Note: this article discusses the process for determining salary vs. dividends, but does not specifically include the effects of the Department of Finance’s proposals released July 18, 2017. Read more about those here.

All incorporated small business owners eventually must decide how to pay themselves: by salary or dividends. There’s no simple response, so let’s unpack the process to answer that question.

Theory of integration

No discussion about an incorporated business owner’s compensation can start without introducing the theory of integration. The idea behind that theory is simple: regardless of whether you earn income personally (salary) or through a combination of corporately and personally (dividend) taxed income, the net income after all tax is paid should be the same.

Theory of integration

But this theory doesn’t always hold in reality. As a result, it’s a good idea to run the numbers for a business owner’s specific situation to see if one method of compensation is more tax efficient than another. Let’s do that.

Example: Roberto

Roberto is single and owns a profitable Ontario corporation. He’s trying to determine the best way to compensate himself. His corporation generates $200,000 a year in active business income, and the money he will pay himself from his corporation will be his only source of income for the year.

If he goes the salary route, he wants to maximize his contributions to CPP and his RRSP. If he goes the dividend route, he wants to have the same after-tax income as the salary option for living expenses, so any surplus above that would be invested.

Chart 1: Ontario corporation (2017 rates)





Corporate business income



Less: CPP and EI premiums



Less: Salary



Corporate taxable income



Less: Corporate tax @ 15%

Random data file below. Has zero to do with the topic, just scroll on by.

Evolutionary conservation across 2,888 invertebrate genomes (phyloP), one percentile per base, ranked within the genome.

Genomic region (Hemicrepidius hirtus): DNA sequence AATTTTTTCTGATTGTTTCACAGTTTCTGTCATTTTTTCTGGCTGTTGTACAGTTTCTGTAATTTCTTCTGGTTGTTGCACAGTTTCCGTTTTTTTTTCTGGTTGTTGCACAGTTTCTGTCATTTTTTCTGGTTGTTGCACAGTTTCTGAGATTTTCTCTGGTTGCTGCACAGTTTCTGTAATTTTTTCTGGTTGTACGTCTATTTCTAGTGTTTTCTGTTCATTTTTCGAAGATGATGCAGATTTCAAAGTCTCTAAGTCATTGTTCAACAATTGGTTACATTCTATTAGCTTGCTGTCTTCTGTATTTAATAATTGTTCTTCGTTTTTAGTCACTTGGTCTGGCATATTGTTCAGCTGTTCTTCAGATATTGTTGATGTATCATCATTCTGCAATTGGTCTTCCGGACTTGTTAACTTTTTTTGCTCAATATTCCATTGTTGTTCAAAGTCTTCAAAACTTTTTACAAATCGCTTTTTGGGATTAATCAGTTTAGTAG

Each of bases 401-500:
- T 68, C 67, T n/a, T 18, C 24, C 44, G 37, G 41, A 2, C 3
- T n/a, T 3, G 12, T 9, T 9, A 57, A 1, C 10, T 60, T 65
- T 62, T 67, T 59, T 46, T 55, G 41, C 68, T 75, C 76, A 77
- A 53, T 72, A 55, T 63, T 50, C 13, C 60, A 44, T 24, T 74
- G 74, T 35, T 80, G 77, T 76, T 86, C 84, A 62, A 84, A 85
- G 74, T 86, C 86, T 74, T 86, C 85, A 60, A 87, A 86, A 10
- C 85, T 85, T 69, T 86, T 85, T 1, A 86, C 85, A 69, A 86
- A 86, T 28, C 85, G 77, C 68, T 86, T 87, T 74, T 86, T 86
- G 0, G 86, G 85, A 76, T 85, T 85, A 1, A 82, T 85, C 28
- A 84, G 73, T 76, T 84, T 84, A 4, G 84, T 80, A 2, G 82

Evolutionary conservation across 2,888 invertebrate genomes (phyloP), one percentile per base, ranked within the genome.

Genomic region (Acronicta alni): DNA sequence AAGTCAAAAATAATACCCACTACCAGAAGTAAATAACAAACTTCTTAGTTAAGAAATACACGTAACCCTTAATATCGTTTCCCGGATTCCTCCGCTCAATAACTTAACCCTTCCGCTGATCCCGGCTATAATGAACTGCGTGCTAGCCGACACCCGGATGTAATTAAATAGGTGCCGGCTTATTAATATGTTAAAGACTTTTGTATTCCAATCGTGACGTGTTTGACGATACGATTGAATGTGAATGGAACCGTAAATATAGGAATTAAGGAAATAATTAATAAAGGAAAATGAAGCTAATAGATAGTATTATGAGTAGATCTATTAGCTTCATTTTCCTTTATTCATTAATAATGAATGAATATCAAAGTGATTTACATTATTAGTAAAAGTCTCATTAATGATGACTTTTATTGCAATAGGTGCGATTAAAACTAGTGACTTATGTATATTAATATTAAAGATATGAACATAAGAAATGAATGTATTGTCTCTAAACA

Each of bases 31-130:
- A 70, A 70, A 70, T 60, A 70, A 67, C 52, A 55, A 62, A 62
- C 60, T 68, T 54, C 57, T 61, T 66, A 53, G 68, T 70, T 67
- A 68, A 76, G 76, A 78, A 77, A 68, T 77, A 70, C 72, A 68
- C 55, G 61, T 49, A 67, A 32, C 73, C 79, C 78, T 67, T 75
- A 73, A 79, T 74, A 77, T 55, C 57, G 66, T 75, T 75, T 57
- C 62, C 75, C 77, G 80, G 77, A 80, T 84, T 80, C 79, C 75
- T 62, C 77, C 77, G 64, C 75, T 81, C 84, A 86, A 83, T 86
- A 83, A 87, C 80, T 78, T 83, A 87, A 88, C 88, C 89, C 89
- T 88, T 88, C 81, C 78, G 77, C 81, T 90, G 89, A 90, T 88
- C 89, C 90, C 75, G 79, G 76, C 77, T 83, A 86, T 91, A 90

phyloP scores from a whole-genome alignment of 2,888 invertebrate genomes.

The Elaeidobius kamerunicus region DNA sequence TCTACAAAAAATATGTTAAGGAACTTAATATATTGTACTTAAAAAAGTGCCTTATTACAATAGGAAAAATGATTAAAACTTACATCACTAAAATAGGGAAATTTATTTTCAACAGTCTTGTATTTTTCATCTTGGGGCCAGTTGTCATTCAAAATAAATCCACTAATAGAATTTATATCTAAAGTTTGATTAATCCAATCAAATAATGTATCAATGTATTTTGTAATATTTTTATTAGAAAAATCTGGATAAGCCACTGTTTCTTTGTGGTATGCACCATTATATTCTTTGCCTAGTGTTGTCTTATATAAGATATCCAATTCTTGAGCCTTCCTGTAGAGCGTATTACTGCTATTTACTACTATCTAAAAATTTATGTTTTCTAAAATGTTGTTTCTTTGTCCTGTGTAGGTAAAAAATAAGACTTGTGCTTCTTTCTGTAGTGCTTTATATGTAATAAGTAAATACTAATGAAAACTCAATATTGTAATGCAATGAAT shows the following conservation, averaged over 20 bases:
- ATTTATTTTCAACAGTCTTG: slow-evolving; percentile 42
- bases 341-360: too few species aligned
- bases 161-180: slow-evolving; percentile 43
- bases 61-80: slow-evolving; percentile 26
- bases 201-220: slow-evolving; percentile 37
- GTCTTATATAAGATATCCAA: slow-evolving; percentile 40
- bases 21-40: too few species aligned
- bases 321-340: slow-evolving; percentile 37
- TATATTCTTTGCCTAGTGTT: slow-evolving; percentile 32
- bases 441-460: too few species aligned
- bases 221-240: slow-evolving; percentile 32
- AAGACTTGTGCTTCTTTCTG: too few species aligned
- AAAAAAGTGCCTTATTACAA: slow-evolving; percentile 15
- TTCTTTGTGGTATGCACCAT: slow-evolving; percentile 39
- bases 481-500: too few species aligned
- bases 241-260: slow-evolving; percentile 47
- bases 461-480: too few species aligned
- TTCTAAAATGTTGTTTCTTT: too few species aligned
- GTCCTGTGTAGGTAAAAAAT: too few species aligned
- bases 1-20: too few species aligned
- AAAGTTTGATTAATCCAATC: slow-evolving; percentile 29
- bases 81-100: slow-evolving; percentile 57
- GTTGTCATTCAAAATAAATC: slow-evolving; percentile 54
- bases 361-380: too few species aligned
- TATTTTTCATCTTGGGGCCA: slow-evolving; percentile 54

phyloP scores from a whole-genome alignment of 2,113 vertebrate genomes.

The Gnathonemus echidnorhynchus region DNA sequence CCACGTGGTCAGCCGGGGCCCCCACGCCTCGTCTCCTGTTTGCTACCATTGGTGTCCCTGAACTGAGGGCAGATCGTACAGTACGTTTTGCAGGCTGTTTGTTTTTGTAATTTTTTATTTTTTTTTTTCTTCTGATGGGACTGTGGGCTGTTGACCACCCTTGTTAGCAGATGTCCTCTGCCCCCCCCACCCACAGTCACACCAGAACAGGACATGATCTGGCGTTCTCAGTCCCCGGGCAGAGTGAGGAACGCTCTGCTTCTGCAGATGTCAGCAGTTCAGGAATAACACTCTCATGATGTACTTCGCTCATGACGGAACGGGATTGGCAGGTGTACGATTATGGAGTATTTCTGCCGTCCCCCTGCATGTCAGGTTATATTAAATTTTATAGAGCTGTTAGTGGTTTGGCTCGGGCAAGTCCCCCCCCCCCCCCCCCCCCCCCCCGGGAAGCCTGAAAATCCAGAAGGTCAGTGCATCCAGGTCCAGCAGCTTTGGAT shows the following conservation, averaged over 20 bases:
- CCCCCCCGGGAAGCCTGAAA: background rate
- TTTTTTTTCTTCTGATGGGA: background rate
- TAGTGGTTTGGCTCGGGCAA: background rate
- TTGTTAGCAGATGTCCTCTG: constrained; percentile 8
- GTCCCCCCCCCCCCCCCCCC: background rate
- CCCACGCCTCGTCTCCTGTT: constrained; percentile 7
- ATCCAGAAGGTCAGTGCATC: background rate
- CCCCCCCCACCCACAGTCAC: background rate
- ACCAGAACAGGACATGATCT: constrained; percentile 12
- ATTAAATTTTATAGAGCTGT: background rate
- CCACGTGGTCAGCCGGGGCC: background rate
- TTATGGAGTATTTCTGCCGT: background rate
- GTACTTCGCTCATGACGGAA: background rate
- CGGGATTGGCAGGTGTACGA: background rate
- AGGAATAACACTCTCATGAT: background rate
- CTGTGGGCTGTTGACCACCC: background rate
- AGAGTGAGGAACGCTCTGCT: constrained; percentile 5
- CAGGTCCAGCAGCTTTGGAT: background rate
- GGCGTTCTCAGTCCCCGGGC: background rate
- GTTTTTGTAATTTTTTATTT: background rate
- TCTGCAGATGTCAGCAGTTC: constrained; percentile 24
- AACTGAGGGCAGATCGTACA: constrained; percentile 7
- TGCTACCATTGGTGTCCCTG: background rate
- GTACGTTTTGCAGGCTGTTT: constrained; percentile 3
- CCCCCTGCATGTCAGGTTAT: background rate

Less: Dividend to shareholder



Retained earnings



Chart 2: Personal taxes (2017 rates)







Less: RRSP contribution @ 18%


Less: Income tax1



Net income



Difference (to invest)



1 Includes CPP and EI premiums

Since Roberto owns an Ontario corporation, the first $500,000 of active business income is taxed at 15% (combined federal and provincial). His salary, the employer CPP contribution and EI premium are deducted from the corporation’s income, leaving it with taxable income of $140,965.

The dividend, on the other hand, is paid with corporate after-tax income, meaning the full $200,000 of active business income is subject to corporate tax.

Roberto’s personal tax situation follows a similar pattern. His salary, net of his RRSP contribution is fully taxable income, which leaves him with net income of $35,392. The dividend is subject to a much lower rate of personal tax, thanks to the dividend gross-up and subsequent tax credit. In order to maintain a net income of $35,392, Roberto must set aside $16,220 for personal investment in either a TFSA, non-registered account or some combination of the two.

Chart 3: Summary



Corporate income tax



CPP and EI premiums2



Personal income tax



Total tax and deductions



Corporate investment



Personal investment



Total Investments



2 Includes both employer and employee CPP and EI premiums

As you can see, the difference in both total taxes (including CPP contributions and EI premiums) as well as total investments (combined corporate and personal) are very similar. It appears the theory of integration holds up quite well in Roberto’s case, with dividends providing a slight advantage over the salary option.

Going beyond the numbers

For business owners like Roberto, there are other factors to consider beyond simple arithmetic. When considering paying oneself dividends, there are additional advantages:

  1. If the only source of personal income was non-eligible dividends, it is possible to receive up to $33,305 tax-free in 2017, excluding the Ontario Health Premium.
  2. Dividends do not require the shareholder to be an employee of the business, whereas salaries do and must be reasonable for the work and role performed.
  3. The payment of dividends doesn’t require personal taxes to be remitted at source; salaries require income tax and CPP amounts to be withheld by the employer and remitted within days or weeks.